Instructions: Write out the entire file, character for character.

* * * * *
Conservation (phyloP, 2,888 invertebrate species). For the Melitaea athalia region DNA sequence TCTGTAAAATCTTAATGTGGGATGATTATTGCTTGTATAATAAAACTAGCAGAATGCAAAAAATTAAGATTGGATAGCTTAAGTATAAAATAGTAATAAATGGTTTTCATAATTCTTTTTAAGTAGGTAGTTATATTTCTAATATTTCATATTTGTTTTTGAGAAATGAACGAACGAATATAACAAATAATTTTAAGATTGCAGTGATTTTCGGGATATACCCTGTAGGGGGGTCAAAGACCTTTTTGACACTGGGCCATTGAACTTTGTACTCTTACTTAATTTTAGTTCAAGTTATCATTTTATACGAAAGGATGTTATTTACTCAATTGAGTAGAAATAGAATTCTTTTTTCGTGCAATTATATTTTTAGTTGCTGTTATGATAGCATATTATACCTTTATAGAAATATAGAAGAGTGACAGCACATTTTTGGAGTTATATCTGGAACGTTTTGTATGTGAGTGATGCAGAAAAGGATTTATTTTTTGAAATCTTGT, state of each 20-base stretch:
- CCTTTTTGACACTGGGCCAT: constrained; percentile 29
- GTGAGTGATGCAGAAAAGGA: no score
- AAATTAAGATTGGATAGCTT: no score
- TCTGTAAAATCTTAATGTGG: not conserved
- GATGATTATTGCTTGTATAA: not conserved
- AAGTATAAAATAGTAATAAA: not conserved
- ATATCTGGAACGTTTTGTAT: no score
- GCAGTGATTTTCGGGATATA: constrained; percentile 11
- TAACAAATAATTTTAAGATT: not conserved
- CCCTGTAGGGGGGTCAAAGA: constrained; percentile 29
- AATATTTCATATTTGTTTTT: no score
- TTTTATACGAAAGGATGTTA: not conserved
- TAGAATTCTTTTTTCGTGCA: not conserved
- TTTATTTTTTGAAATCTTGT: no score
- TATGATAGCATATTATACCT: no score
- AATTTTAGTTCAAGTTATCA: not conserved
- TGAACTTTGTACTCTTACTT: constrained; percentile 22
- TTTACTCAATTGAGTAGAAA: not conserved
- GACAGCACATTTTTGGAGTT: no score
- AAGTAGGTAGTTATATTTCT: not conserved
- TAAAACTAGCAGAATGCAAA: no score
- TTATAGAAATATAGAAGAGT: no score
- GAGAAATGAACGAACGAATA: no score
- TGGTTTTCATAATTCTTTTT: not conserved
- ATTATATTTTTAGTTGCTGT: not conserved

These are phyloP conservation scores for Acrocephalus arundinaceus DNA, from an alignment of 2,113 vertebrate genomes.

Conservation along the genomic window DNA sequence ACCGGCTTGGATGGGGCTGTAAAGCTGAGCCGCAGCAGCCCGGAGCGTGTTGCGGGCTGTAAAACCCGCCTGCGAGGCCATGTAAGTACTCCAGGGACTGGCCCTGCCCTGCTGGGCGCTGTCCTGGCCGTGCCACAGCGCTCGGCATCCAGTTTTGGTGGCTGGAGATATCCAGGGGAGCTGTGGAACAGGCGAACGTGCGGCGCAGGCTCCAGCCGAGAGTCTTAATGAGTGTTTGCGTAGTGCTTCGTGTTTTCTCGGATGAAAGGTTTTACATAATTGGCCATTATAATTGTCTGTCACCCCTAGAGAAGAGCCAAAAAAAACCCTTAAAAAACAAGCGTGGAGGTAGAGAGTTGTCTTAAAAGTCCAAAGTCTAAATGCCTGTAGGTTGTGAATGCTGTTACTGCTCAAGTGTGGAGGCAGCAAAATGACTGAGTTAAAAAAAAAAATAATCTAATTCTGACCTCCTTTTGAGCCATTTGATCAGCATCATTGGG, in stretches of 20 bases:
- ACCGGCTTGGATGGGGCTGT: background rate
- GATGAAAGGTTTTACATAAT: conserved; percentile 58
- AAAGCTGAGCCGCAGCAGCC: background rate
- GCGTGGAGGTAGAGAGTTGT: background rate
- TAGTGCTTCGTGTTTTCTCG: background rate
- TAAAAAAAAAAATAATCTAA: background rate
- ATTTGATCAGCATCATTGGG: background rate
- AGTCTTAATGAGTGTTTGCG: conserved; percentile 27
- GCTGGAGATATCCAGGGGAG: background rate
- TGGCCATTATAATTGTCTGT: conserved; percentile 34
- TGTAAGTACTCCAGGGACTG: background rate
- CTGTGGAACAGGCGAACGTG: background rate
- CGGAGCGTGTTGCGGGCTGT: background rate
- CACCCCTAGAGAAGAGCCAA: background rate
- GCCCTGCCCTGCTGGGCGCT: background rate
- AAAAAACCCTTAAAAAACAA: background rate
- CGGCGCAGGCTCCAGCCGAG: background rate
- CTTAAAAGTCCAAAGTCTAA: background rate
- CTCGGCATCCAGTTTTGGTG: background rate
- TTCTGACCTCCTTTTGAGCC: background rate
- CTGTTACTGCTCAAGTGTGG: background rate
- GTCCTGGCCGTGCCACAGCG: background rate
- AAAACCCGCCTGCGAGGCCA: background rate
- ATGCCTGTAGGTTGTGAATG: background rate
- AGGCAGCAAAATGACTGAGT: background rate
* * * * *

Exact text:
Conservation (phyloP, 2,888 invertebrate species). For the Melitaea athalia region DNA sequence TCTGTAAAATCTTAATGTGGGATGATTATTGCTTGTATAATAAAACTAGCAGAATGCAAAAAATTAAGATTGGATAGCTTAAGTATAAAATAGTAATAAATGGTTTTCATAATTCTTTTTAAGTAGGTAGTTATATTTCTAATATTTCATATTTGTTTTTGAGAAATGAACGAACGAATATAACAAATAATTTTAAGATTGCAGTGATTTTCGGGATATACCCTGTAGGGGGGTCAAAGACCTTTTTGACACTGGGCCATTGAACTTTGTACTCTTACTTAATTTTAGTTCAAGTTATCATTTTATACGAAAGGATGTTATTTACTCAATTGAGTAGAAATAGAATTCTTTTTTCGTGCAATTATATTTTTAGTTGCTGTTATGATAGCATATTATACCTTTATAGAAATATAGAAGAGTGACAGCACATTTTTGGAGTTATATCTGGAACGTTTTGTATGTGAGTGATGCAGAAAAGGATTTATTTTTTGAAATCTTGT, state of each 20-base stretch:
- CCTTTTTGACACTGGGCCAT: constrained; percentile 29
- GTGAGTGATGCAGAAAAGGA: no score
- AAATTAAGATTGGATAGCTT: no score
- TCTGTAAAATCTTAATGTGG: not conserved
- GATGATTATTGCTTGTATAA: not conserved
- AAGTATAAAATAGTAATAAA: not conserved
- ATATCTGGAACGTTTTGTAT: no score
- GCAGTGATTTTCGGGATATA: constrained; percentile 11
- TAACAAATAATTTTAAGATT: not conserved
- CCCTGTAGGGGGGTCAAAGA: constrained; percentile 29
- AATATTTCATATTTGTTTTT: no score
- TTTTATACGAAAGGATGTTA: not conserved
- TAGAATTCTTTTTTCGTGCA: not conserved
- TTTATTTTTTGAAATCTTGT: no score
- TATGATAGCATATTATACCT: no score
- AATTTTAGTTCAAGTTATCA: not conserved
- TGAACTTTGTACTCTTACTT: constrained; percentile 22
- TTTACTCAATTGAGTAGAAA: not conserved
- GACAGCACATTTTTGGAGTT: no score
- AAGTAGGTAGTTATATTTCT: not conserved
- TAAAACTAGCAGAATGCAAA: no score
- TTATAGAAATATAGAAGAGT: no score
- GAGAAATGAACGAACGAATA: no score
- TGGTTTTCATAATTCTTTTT: not conserved
- ATTATATTTTTAGTTGCTGT: not conserved

These are phyloP conservation scores for Acrocephalus arundinaceus DNA, from an alignment of 2,113 vertebrate genomes.

Conservation along the genomic window DNA sequence ACCGGCTTGGATGGGGCTGTAAAGCTGAGCCGCAGCAGCCCGGAGCGTGTTGCGGGCTGTAAAACCCGCCTGCGAGGCCATGTAAGTACTCCAGGGACTGGCCCTGCCCTGCTGGGCGCTGTCCTGGCCGTGCCACAGCGCTCGGCATCCAGTTTTGGTGGCTGGAGATATCCAGGGGAGCTGTGGAACAGGCGAACGTGCGGCGCAGGCTCCAGCCGAGAGTCTTAATGAGTGTTTGCGTAGTGCTTCGTGTTTTCTCGGATGAAAGGTTTTACATAATTGGCCATTATAATTGTCTGTCACCCCTAGAGAAGAGCCAAAAAAAACCCTTAAAAAACAAGCGTGGAGGTAGAGAGTTGTCTTAAAAGTCCAAAGTCTAAATGCCTGTAGGTTGTGAATGCTGTTACTGCTCAAGTGTGGAGGCAGCAAAATGACTGAGTTAAAAAAAAAAATAATCTAATTCTGACCTCCTTTTGAGCCATTTGATCAGCATCATTGGG, in stretches of 20 bases:
- ACCGGCTTGGATGGGGCTGT: background rate
- GATGAAAGGTTTTACATAAT: conserved; percentile 58
- AAAGCTGAGCCGCAGCAGCC: background rate
- GCGTGGAGGTAGAGAGTTGT: background rate
- TAGTGCTTCGTGTTTTCTCG: background rate
- TAAAAAAAAAAATAATCTAA: background rate
- ATTTGATCAGCATCATTGGG: background rate
- AGTCTTAATGAGTGTTTGCG: conserved; percentile 27
- GCTGGAGATATCCAGGGGAG: background rate
- TGGCCATTATAATTGTCTGT: conserved; percentile 34
- TGTAAGTACTCCAGGGACTG: background rate
- CTGTGGAACAGGCGAACGTG: background rate
- CGGAGCGTGTTGCGGGCTGT: background rate
- CACCCCTAGAGAAGAGCCAA: background rate
- GCCCTGCCCTGCTGGGCGCT: background rate
- AAAAAACCCTTAAAAAACAA: background rate
- CGGCGCAGGCTCCAGCCGAG: background rate
- CTTAAAAGTCCAAAGTCTAA: background rate
- CTCGGCATCCAGTTTTGGTG: background rate
- TTCTGACCTCCTTTTGAGCC: background rate
- CTGTTACTGCTCAAGTGTGG: background rate
- GTCCTGGCCGTGCCACAGCG: background rate
- AAAACCCGCCTGCGAGGCCA: background rate
- ATGCCTGTAGGTTGTGAATG: background rate
- AGGCAGCAAAATGACTGAGT: background rate